I intent to make this a series and so in follow up posts I will be making it clearer what it is that I am getting at when I say you can improve the Customer Experience without spending a fortune buying Customer Experience technologies pushed by opportunistic software vendors.

      I hope that you are being kind to yourself and finding your life to be an interesting one. And I thank you for the Lands End tip; I didn’t realise that you are that tall!

      At your service / with love


  2. Maz,

    The other day I had a conversation about Fraud in a financial services company.

    We had two options to reduce the amount of fraud we had.

    1. Train our staff in what Fraud looks like, get them to talk to each other about what they found, share best practice, celebrate success and let people feel good about stopping the “bad guys”.
    2. Invest heavily in a system solution.

    For me the answer was simple. Do 1. It was a cheap option and would give people some interest / pride in their work. See how well it worked and then if necessary invest in 2

    I was comprehensively over ruled, only the black box solution was appropriate.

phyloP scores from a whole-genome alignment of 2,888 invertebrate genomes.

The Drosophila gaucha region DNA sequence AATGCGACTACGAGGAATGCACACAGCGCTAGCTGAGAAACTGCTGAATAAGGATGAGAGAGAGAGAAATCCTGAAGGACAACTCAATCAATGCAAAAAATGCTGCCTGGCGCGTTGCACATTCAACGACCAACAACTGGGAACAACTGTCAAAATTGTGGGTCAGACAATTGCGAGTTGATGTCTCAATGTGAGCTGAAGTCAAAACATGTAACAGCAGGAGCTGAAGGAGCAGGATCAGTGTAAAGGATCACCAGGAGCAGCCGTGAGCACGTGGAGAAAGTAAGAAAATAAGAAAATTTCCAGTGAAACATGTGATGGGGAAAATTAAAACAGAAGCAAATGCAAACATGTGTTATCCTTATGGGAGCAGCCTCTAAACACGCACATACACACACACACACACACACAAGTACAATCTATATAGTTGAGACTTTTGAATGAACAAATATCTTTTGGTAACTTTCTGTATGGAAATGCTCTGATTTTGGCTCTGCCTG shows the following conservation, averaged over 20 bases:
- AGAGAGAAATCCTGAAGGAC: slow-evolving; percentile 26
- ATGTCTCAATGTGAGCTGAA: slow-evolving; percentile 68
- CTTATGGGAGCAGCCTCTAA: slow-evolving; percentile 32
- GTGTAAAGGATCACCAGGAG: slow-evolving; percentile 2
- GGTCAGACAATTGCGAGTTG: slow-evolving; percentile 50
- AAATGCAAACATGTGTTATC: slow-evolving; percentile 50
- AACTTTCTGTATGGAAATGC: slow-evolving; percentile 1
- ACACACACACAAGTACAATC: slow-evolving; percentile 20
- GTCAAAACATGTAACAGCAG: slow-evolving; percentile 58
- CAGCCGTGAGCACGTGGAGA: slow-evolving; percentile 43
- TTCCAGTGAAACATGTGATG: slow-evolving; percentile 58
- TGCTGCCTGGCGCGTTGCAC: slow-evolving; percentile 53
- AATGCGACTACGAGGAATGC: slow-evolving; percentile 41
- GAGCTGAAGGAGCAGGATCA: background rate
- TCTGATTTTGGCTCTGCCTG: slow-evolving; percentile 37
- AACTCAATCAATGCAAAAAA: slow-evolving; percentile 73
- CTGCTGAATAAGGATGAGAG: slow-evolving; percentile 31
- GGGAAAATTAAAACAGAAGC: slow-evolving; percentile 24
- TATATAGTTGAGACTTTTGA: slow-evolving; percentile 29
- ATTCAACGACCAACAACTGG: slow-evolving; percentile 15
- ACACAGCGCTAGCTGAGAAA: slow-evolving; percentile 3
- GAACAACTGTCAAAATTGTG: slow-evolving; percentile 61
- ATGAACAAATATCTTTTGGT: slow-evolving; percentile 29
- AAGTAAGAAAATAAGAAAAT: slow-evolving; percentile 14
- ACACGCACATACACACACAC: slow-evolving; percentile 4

It is amazing how much faith we put in technology



    1. James, I wonder if there is not something more to it than that. Investment in stuff can be capitalised whilst getting people to talk to each other more often still has a cost but can’t be capitalised.



    2. Hello James,

      Thank you for sharing this. Yes, it is amazing how much we embrace technology for all the ‘problems, ills, issues’ we encounter. I also find it amazing how little confidence we have in people and how little we invest in people. It occurs to me the defining character of our age is the belittlement of the human being and elevation of technology to Olympus.

      I invite you (and me) to really grapple with the ubiquitous phenomena of our age and in particular in organisational worlds: looking down on people, the exclusion of that which makes us human, and the enslavement of the human to the technological. All this happening whilst speaking of relationships, engagement, experiences….

      All the best,